29 Oct Lech Lecha: What do we need to leave behind?
This week in the Torah, Abraham receives a call to start his journey: “Go to yourself, leaving your land, from where you were born, from your parents house.” The fundamental spiritual call is about transformation, re-creating ourselves based on ideals of holiness, not being satisfied with ourselves but passionately and constantly bettering ourselves. Torah is not about feeling good; it is about improving ourselves and the world.
Rashi’s comment on this verse is that “to yourself” means “for your own good, for your own enjoyment.” This spiritual journey of bettering myself is for our own good. But it doesn’t always feel good. I regularly tell my children, “don’t just have an opinion, learn some facts first,” they don’t like it. It is more comfortable to say “that’s just how I am” or “that’s just what I think.” But we need to examine and abandon dysfunctional attitudes, beliefs, and habits. We need to question ourselves. Like Abraham smashing his father’s idols, we need to question what we have been taught, and to leave it behind if that is the right thing. We need to be willing to leave our idols behind.
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One of the more interesting questions I received this week came from someone asked: what does Judaism say about wishing harm toward other people, such as certain politicians and members of political movements.” In this moment, when we are so divided, I believe this is a very important question.
The truth is, we do pray for harm to befall “wicked” people every day. In the amida, the silent standing prayer which is traditionally said 3 times daily, we say the following prayer:
Let there be no hope for informers, and may all the heretics and all the wicked instantly perish; may all the enemies of Your people be speedily extirpated; and may You swiftly uproot, break, crush and subdue the reign of wickedness speedily in our days. Blessed are You L-rd, who crushes enemies and subdues the wicked.
We should rejoice when Hizbollah arms depots blow up, or when foreign military leaders with violent ambitions are stopped.
On the other hand, we have a mitzvah of ahavat yisra’el, “love of our fellow Jew,” which includes always wishing the best for our fellow Jews. Rashi limits this mitzvah only to Jews who are fellows in Torah and mitzvot. Why just Jews? For Rashi, that is the category of people holding themselves up to a high moral and spiritual standard. I personally would extend it to “people who join me in trying to lead a virtuous life and improving the world.”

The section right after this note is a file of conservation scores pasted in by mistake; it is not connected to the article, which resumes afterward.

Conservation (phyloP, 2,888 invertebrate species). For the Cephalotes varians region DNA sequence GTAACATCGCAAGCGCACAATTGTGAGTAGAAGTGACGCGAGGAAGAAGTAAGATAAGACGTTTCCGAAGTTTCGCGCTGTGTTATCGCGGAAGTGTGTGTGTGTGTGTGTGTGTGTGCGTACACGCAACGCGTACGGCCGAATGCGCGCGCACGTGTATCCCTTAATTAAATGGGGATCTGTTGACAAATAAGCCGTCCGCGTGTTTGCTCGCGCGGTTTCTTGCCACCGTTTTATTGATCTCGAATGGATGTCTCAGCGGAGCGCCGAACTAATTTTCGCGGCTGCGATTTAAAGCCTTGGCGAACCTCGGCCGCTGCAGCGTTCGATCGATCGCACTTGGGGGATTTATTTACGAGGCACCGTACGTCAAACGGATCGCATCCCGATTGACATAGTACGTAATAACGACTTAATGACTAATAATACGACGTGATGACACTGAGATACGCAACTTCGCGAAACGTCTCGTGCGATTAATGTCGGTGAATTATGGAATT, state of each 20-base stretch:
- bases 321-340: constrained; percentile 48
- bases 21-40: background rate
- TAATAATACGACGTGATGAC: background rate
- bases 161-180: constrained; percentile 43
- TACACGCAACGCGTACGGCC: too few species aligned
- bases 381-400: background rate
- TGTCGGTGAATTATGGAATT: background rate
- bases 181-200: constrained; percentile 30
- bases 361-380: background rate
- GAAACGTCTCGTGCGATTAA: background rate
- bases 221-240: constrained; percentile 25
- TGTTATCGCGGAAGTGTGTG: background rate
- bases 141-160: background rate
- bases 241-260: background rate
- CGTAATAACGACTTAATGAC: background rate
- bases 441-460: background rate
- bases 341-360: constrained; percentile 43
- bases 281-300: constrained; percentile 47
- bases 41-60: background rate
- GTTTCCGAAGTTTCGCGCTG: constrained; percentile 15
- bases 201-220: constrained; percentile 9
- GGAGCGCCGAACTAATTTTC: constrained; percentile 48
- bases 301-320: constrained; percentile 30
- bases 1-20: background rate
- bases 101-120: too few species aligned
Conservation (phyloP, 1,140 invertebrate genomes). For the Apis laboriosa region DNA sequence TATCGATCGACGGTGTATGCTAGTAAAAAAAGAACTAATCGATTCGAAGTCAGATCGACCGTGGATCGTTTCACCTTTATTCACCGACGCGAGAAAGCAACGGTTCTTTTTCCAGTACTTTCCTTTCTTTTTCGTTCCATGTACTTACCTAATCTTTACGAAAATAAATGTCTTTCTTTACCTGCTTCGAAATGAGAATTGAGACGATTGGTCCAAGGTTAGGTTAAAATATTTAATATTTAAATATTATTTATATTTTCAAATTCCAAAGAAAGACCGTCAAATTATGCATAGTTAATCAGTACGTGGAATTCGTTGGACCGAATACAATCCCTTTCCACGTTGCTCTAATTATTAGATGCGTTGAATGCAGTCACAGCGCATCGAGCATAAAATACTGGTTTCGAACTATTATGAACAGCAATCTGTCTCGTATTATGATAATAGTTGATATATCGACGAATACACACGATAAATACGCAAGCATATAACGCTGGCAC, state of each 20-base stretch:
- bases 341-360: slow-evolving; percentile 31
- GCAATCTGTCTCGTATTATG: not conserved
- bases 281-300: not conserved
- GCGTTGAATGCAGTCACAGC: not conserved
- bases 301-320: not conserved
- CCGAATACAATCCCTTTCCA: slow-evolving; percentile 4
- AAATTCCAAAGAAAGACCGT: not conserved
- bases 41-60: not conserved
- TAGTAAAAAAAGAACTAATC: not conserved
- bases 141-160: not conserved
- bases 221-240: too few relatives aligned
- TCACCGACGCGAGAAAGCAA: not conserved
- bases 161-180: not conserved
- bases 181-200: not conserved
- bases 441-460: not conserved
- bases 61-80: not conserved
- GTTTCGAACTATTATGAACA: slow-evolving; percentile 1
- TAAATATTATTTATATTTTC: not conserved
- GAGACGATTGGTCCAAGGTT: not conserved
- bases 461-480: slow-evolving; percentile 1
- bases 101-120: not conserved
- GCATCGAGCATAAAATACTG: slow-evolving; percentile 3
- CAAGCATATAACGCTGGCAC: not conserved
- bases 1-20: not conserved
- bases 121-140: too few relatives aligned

From a halachic perspective, to wish ill on members of another political party implies I view them as wicked, and certainly not as spiritual seekers striving to improve their lives and the world.
We can disagree with others, but I believe it is inaccurate and destructive to think of them as wicked people deserving hatred and ill will. This divisiveness is ruining our country. We need to see each other with a “good eye,” looking for the good intentions behind people who hold positions we may disagree with.
Please, please, exercise your right to vote; do it early; if you are voting by ballot consider dropping it off personally. But let’s all practice good will toward our fellows, both toward those who agree with us and also those who disagree with us. We are all in this together.
Nov 6 & 20, 4:30 [note the early time due to daylight savings time]
Join us in the zoom room (kolhalevpbc.org; the link for “virtual shul” is at the bottom) for our celebration of Shabbat with songs, prayers, and friends.
Shabbat on the Lawn
December 5th 10:00
Let’s get together, for real!
Join us for Shabbat outdoors on the lawn, with music & Torah discussion. Social distancing observed. Children’s service led by Tanya will include music, stories, and edible art. BYO picnic lunch.
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Rabbi David Siff